October 28, 2016        Alderman reiterates Mayor’s announcement (newsletter includes picture)

November 4, 2016      Alderman announces community meting on November 14

November 11, 2016    Alderman reminds community of November 14 meeting

November 14, 2016    Alderman emails community meeting reminder; holds well-attended meeting; does not mention the work of LEARN Coalition. Says this is the first of “numerous community meetings” she plans to hold about library; later refers to       “…many, many meetings” to come; states “this is not the last meeting.” Meeting is attended by CHA and CPL officials, who offer handout demonstrating what library and housing units “could” look like. No specifics on either; alderman and both officials repeatedly state that “everything is on the table” and “we’ll figure it out.” LEARN Coalition Chair speaks at meeting and stresses need for “consistent communication,” asks that all parts of the community be involved in decision-making, and volunteers LEARN to help coordinate outreach efforts

November 18, 2016      Alderman reports on November 14 community meeting; does not mention LEARN Coalition (newsletter includes two pictures).

December 30, 2016      Alderman recaps 2016; mentions new library (newsletter includes picture)

January 20, 2017          Alderman announces Jan. 30 community input meeting

January 27, 2017          Alderman announces postponement of Jan. 30 meeting

February 27 , 2017        LEARN leaders meet with alderman, advise of LEARN survey, reiterate willingness to help gather community input

March 2, 2017                LEARN finalizes online community input survey, which is then released via email; survey availability announced on social media Web sites, blogs, and other networks

March 3, 2017                Alderman announces library is “proceeding on schedule” and that she “…will hold another public meeting to begin gathering community input, so we can all work together….”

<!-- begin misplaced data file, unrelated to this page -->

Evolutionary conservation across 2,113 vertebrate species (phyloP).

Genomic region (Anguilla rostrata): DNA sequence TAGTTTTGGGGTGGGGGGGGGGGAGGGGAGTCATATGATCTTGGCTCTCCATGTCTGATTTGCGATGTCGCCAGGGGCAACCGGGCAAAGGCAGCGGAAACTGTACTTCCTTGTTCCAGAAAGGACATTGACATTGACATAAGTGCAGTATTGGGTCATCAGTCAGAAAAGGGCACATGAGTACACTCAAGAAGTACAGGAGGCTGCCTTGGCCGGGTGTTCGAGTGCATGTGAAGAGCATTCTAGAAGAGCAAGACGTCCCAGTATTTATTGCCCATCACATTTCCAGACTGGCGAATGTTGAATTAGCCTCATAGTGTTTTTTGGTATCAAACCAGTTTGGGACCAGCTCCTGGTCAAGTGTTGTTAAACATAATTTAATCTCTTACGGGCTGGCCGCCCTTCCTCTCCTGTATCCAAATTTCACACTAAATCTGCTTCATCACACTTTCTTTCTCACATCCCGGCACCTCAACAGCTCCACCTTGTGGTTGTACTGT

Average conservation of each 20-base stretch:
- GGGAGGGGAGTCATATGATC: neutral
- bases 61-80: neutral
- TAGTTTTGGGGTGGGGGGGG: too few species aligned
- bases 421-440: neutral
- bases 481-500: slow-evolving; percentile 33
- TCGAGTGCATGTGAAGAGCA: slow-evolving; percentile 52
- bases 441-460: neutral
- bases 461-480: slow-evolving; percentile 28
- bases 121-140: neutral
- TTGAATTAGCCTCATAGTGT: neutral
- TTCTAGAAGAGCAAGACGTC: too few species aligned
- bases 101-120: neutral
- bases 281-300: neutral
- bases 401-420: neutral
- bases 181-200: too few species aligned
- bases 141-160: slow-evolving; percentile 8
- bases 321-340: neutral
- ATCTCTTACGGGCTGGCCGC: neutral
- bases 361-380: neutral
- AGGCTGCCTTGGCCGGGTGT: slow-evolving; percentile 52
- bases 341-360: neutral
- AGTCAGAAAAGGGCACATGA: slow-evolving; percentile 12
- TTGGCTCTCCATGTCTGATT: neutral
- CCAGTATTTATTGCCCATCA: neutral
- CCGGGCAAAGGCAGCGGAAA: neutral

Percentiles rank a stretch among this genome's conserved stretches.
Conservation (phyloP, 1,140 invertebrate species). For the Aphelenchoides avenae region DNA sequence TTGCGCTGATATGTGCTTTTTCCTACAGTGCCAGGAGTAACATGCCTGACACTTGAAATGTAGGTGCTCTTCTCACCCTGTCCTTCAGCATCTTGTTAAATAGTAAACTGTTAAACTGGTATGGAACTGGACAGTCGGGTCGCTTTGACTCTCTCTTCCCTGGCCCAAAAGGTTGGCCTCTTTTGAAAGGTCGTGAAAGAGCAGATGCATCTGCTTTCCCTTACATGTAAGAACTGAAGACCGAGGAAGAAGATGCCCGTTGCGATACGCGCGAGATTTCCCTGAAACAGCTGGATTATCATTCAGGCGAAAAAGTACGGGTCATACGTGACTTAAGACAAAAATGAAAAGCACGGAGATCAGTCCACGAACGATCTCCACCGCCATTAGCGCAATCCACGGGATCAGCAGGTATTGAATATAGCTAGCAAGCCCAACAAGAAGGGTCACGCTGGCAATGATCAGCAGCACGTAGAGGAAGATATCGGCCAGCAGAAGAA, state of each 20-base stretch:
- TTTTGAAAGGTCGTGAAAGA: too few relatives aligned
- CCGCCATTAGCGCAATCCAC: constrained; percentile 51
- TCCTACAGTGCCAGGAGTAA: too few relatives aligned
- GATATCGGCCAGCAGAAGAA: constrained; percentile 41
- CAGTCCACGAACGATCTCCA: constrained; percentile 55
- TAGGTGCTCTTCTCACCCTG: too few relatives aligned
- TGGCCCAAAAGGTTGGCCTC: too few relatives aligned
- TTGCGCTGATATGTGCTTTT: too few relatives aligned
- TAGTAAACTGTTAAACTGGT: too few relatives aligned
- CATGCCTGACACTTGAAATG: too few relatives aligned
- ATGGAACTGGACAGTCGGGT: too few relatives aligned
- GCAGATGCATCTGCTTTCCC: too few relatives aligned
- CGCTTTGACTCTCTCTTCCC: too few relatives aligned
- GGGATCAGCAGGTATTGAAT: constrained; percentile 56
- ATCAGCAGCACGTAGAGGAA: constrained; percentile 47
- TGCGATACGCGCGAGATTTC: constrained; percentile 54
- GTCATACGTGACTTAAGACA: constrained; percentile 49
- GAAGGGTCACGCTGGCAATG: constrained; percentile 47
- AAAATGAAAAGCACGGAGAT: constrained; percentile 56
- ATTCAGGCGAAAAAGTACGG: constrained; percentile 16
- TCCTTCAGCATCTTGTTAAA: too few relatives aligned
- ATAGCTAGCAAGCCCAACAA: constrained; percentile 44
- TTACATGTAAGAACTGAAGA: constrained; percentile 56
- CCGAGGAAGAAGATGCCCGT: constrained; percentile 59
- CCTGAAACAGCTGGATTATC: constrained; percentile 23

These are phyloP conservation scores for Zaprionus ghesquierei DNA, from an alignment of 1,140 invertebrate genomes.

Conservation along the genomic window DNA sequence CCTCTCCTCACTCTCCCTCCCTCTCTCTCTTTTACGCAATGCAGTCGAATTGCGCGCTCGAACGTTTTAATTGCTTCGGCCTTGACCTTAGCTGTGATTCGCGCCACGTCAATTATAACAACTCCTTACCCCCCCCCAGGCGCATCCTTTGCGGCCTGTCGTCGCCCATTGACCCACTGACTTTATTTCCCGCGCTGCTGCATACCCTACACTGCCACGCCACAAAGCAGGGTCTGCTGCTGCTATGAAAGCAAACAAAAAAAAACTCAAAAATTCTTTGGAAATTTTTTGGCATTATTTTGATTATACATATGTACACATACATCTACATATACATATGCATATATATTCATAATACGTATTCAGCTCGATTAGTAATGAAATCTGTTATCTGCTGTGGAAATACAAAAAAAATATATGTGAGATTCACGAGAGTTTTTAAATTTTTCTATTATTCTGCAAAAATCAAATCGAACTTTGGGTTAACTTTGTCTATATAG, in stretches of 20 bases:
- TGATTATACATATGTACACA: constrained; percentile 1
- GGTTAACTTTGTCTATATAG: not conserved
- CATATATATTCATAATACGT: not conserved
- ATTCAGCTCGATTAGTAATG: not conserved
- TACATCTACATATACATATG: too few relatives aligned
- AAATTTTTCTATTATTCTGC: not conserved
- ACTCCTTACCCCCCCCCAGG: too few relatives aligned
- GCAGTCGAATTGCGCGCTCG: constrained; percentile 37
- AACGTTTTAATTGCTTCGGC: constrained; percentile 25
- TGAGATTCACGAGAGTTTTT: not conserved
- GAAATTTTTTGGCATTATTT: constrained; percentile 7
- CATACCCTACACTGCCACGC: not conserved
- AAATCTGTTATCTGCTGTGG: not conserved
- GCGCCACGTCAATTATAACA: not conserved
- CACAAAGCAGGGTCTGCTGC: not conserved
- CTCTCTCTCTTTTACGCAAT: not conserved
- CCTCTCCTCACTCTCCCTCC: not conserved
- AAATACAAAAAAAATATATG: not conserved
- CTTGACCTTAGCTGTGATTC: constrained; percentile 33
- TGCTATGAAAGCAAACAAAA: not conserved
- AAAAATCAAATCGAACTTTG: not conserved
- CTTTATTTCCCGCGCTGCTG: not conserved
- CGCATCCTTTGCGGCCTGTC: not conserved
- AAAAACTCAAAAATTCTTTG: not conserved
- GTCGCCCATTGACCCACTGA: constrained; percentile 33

March 10, 2017              Alderman announces March 20 meeting

March 17, 2017              Alderman reminds community of March 20 meeting; provides link to community input survey she developed with her heretofore unknown community “advisory board” but does not announce names of the advisory board’s members; mentions LEARN survey but does not provide link to it

March 17, 2017           Mayor calls various members of the press to talk about the exciting new library-housing designs he is about to release

March 18, 2017            Less than 24 hours after Alderman releases her community input survey, Mayor releases designs for new library-senior housing buildings to press

March 19, 2017            Chicago Tribune publishes drawings of new library designs and story by Blair Kamin, who notes that “…it’s difficult to judge at this stage whether the plans rise to the most important standard for projects of this type. Meeting human needs.” He later adds “What’s troubling is that the rapid-fire [design] competition did not allow for extensive community input. That’s still to come.”

March 20, 2017             Alderman sends email reminding community of meeting. Asks residents to complete library survey that she and her advisory council developed.

March 20, 2017             Meeting to provide community input on Northtown Library at Warren Park at 6:30 p.m.

From November 19, 2016, through March 19, 2017, the alderman did not hold any community meetings to discuss what  residents need and/or want in the new library, did not discuss forming nor ask the community at large for volunteers for her library “advisory board,” did not create any survey tool, and did not accept the LEARN Coalition’s offers of help with community outreach in this matter.  The alderman does not appear to have done anything to encourage the Mayor to step back and talk with residents before this project moved forward. She CHOSE not to speak to residents for four months, during which time she could have funneled our dreams as well as our concerns to the Mayor and the design team.